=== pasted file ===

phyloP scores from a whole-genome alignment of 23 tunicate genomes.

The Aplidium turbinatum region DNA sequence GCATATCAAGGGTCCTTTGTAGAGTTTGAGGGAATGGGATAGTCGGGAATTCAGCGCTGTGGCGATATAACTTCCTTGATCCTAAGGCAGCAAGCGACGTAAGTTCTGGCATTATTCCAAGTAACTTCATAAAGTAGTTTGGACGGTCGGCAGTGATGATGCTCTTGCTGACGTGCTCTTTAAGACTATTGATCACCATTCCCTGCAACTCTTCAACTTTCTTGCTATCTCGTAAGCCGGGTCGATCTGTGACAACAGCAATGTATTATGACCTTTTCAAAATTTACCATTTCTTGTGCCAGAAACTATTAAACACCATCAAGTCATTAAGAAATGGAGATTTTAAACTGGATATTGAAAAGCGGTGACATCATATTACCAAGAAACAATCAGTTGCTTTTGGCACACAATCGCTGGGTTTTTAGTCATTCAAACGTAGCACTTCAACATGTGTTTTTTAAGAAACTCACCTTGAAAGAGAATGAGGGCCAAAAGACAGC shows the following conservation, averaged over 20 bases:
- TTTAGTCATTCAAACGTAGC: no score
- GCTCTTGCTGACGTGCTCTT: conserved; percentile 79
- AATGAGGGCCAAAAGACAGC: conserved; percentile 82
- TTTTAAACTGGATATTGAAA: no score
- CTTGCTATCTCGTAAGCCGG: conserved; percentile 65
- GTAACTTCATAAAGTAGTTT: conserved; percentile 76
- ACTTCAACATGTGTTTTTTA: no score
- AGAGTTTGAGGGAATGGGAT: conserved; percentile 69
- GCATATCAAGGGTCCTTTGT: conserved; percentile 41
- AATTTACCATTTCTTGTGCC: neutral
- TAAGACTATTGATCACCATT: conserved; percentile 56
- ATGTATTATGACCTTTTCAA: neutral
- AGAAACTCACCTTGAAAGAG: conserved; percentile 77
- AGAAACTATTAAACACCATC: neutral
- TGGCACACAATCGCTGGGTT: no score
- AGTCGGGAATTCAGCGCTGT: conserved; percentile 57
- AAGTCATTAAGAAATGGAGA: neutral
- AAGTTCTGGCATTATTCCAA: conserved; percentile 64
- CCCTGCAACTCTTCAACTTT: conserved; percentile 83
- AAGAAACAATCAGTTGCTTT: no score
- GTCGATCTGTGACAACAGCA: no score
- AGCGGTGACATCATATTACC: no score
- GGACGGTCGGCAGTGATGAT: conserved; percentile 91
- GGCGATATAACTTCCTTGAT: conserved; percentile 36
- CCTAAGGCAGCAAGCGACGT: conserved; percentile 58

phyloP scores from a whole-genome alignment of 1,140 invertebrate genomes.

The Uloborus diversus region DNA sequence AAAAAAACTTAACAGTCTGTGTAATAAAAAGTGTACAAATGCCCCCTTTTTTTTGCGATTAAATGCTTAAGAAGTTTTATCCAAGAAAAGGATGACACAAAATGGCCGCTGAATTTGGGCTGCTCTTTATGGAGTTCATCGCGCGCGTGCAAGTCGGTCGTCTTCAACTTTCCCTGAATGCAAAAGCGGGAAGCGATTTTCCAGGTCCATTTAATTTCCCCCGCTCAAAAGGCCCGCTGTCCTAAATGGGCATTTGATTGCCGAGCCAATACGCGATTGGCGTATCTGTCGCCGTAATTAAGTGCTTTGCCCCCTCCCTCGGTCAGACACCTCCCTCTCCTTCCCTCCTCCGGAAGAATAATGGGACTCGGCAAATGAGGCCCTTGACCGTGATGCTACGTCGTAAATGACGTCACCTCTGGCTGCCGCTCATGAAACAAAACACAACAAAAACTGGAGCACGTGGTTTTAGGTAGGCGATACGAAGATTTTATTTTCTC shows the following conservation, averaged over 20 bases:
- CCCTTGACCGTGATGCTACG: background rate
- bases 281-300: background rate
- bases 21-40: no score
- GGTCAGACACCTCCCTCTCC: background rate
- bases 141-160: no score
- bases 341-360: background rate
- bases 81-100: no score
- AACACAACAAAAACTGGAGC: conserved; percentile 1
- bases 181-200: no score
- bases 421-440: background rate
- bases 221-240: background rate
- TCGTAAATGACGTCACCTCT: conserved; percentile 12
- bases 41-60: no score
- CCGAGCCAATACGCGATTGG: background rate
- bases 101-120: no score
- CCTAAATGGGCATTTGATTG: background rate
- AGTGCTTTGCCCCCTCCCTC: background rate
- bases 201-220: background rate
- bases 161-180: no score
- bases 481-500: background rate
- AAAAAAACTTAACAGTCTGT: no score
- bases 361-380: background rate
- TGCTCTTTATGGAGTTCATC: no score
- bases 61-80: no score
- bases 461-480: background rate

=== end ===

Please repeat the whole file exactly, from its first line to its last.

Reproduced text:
phyloP scores from a whole-genome alignment of 23 tunicate genomes.

The Aplidium turbinatum region DNA sequence GCATATCAAGGGTCCTTTGTAGAGTTTGAGGGAATGGGATAGTCGGGAATTCAGCGCTGTGGCGATATAACTTCCTTGATCCTAAGGCAGCAAGCGACGTAAGTTCTGGCATTATTCCAAGTAACTTCATAAAGTAGTTTGGACGGTCGGCAGTGATGATGCTCTTGCTGACGTGCTCTTTAAGACTATTGATCACCATTCCCTGCAACTCTTCAACTTTCTTGCTATCTCGTAAGCCGGGTCGATCTGTGACAACAGCAATGTATTATGACCTTTTCAAAATTTACCATTTCTTGTGCCAGAAACTATTAAACACCATCAAGTCATTAAGAAATGGAGATTTTAAACTGGATATTGAAAAGCGGTGACATCATATTACCAAGAAACAATCAGTTGCTTTTGGCACACAATCGCTGGGTTTTTAGTCATTCAAACGTAGCACTTCAACATGTGTTTTTTAAGAAACTCACCTTGAAAGAGAATGAGGGCCAAAAGACAGC shows the following conservation, averaged over 20 bases:
- TTTAGTCATTCAAACGTAGC: no score
- GCTCTTGCTGACGTGCTCTT: conserved; percentile 79
- AATGAGGGCCAAAAGACAGC: conserved; percentile 82
- TTTTAAACTGGATATTGAAA: no score
- CTTGCTATCTCGTAAGCCGG: conserved; percentile 65
- GTAACTTCATAAAGTAGTTT: conserved; percentile 76
- ACTTCAACATGTGTTTTTTA: no score
- AGAGTTTGAGGGAATGGGAT: conserved; percentile 69
- GCATATCAAGGGTCCTTTGT: conserved; percentile 41
- AATTTACCATTTCTTGTGCC: neutral
- TAAGACTATTGATCACCATT: conserved; percentile 56
- ATGTATTATGACCTTTTCAA: neutral
- AGAAACTCACCTTGAAAGAG: conserved; percentile 77
- AGAAACTATTAAACACCATC: neutral
- TGGCACACAATCGCTGGGTT: no score
- AGTCGGGAATTCAGCGCTGT: conserved; percentile 57
- AAGTCATTAAGAAATGGAGA: neutral
- AAGTTCTGGCATTATTCCAA: conserved; percentile 64
- CCCTGCAACTCTTCAACTTT: conserved; percentile 83
- AAGAAACAATCAGTTGCTTT: no score
- GTCGATCTGTGACAACAGCA: no score
- AGCGGTGACATCATATTACC: no score
- GGACGGTCGGCAGTGATGAT: conserved; percentile 91
- GGCGATATAACTTCCTTGAT: conserved; percentile 36
- CCTAAGGCAGCAAGCGACGT: conserved; percentile 58

phyloP scores from a whole-genome alignment of 1,140 invertebrate genomes.

The Uloborus diversus region DNA sequence AAAAAAACTTAACAGTCTGTGTAATAAAAAGTGTACAAATGCCCCCTTTTTTTTGCGATTAAATGCTTAAGAAGTTTTATCCAAGAAAAGGATGACACAAAATGGCCGCTGAATTTGGGCTGCTCTTTATGGAGTTCATCGCGCGCGTGCAAGTCGGTCGTCTTCAACTTTCCCTGAATGCAAAAGCGGGAAGCGATTTTCCAGGTCCATTTAATTTCCCCCGCTCAAAAGGCCCGCTGTCCTAAATGGGCATTTGATTGCCGAGCCAATACGCGATTGGCGTATCTGTCGCCGTAATTAAGTGCTTTGCCCCCTCCCTCGGTCAGACACCTCCCTCTCCTTCCCTCCTCCGGAAGAATAATGGGACTCGGCAAATGAGGCCCTTGACCGTGATGCTACGTCGTAAATGACGTCACCTCTGGCTGCCGCTCATGAAACAAAACACAACAAAAACTGGAGCACGTGGTTTTAGGTAGGCGATACGAAGATTTTATTTTCTC shows the following conservation, averaged over 20 bases:
- CCCTTGACCGTGATGCTACG: background rate
- bases 281-300: background rate
- bases 21-40: no score
- GGTCAGACACCTCCCTCTCC: background rate
- bases 141-160: no score
- bases 341-360: background rate
- bases 81-100: no score
- AACACAACAAAAACTGGAGC: conserved; percentile 1
- bases 181-200: no score
- bases 421-440: background rate
- bases 221-240: background rate
- TCGTAAATGACGTCACCTCT: conserved; percentile 12
- bases 41-60: no score
- CCGAGCCAATACGCGATTGG: background rate
- bases 101-120: no score
- CCTAAATGGGCATTTGATTG: background rate
- AGTGCTTTGCCCCCTCCCTC: background rate
- bases 201-220: background rate
- bases 161-180: no score
- bases 481-500: background rate
- AAAAAAACTTAACAGTCTGT: no score
- bases 361-380: background rate
- TGCTCTTTATGGAGTTCATC: no score
- bases 61-80: no score
- bases 461-480: background rate